Equal employment opportunity (EEO) is the concept that all individuals should have equal treatment in all employment-related actions. Several basic EEO concepts have been applied as a result of court decisions, laws, and regulatory actions. Title VII of the Civil Rights Act of 1964 was the first federal law designed to protect most U.S. employees from employment discrimination based upon the employee’s (or applicant’s race, color, religion, sex, or national origin. (Public Law 88-352, July 2, 1964, 78 Stat. 253, 42 U.S.C. Sec. 2000e et. Seq.).  The title also established the U.S. Equal Employment Opportunity Commission to assist in the protection of U.S. employees from discrimination.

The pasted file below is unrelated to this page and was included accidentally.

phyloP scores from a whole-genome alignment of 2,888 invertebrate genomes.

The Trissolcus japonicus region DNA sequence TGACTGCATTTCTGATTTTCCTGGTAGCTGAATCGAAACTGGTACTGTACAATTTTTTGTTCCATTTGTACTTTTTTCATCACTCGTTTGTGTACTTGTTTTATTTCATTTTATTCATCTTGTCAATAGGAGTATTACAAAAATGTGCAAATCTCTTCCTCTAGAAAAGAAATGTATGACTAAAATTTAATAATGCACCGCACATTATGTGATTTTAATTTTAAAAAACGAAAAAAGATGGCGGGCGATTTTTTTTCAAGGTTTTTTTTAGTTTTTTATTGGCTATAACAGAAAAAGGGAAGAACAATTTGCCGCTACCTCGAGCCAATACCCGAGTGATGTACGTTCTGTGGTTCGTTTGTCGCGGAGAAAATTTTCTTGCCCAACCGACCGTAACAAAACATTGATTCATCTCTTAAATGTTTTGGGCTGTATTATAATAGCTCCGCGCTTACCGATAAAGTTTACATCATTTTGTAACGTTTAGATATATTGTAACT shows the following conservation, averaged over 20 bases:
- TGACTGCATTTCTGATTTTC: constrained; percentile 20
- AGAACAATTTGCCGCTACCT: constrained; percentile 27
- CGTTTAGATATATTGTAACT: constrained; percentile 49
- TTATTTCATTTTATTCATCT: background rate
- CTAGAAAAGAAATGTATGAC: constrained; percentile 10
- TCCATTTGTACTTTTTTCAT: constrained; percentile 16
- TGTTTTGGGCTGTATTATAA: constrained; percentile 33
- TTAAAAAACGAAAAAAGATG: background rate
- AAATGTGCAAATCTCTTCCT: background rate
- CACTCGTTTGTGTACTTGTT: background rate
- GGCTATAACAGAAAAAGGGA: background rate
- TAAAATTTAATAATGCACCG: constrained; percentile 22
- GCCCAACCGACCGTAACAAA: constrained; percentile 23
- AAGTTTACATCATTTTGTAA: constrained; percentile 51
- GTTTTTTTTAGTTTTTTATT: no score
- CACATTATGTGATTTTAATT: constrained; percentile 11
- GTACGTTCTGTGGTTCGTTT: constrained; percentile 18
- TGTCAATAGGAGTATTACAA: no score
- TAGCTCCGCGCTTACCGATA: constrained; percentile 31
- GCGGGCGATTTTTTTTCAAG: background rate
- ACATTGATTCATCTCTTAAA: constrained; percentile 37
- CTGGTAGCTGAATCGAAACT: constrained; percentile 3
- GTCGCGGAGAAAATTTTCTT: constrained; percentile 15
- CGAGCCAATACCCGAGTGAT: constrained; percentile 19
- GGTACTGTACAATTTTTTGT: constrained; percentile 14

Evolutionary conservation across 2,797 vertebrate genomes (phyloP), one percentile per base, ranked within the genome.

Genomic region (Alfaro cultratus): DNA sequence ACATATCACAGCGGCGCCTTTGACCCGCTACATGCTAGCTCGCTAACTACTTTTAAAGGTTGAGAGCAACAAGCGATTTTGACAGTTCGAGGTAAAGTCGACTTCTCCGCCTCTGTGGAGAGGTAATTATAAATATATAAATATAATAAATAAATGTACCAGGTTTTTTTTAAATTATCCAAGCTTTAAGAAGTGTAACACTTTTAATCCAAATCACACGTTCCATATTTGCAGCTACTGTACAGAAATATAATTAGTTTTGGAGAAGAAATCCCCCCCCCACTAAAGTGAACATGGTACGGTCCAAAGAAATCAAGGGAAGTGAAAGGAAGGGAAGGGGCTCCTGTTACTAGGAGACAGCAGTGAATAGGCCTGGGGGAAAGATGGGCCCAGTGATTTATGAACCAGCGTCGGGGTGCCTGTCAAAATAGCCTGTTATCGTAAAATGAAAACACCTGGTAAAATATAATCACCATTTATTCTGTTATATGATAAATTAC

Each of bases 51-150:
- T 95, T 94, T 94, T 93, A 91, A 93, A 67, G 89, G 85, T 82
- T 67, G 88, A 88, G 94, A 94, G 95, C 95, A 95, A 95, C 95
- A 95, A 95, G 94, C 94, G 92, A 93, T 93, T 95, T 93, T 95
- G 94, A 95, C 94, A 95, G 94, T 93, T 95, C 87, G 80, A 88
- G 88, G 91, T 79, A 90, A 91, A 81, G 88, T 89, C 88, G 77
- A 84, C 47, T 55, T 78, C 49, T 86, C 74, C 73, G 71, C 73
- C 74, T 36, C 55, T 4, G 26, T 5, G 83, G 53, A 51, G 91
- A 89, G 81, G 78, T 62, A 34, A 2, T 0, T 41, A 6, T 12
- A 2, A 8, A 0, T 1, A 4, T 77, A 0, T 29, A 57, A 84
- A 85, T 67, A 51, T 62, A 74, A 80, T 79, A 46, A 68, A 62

Equal employment opportunity was further enhanced when President Lyndon B. Johnson signed Executive Order 11246 on September 24, 1965, created to prohibit federal contractors from discriminating against employees on the basis of race, sex, creed, religion, color, or national origin. Along with these five protected classes, more recent statutes have listed other traits as “protected classes,” including the following: The Age Discrimination Act of 1967, prohibits discrimination against persons over age 40 and restricts mandatory retirement requirement, except where age is a bona fide occupational qualification; The Americans with Disabilities Act of 1990 requires employers accommodations for individuals with disabilities or are thought to possess, a wide range of disabilities, ranging from paraplegia, Down Syndrome to autism. However, it does not force an employer to employ a worker whose disability would create an “undue hardship” onto his business (e.g. a paraplegic cannot work on a construction site, and a blind person cannot be a chauffeur). ; Older Workers Benefit Protection Act of 1990 prohibits age-based discrimination in early retirement and other benefits plans. The Equal Pay Act of 1963 requires equal pay for men and women performing...
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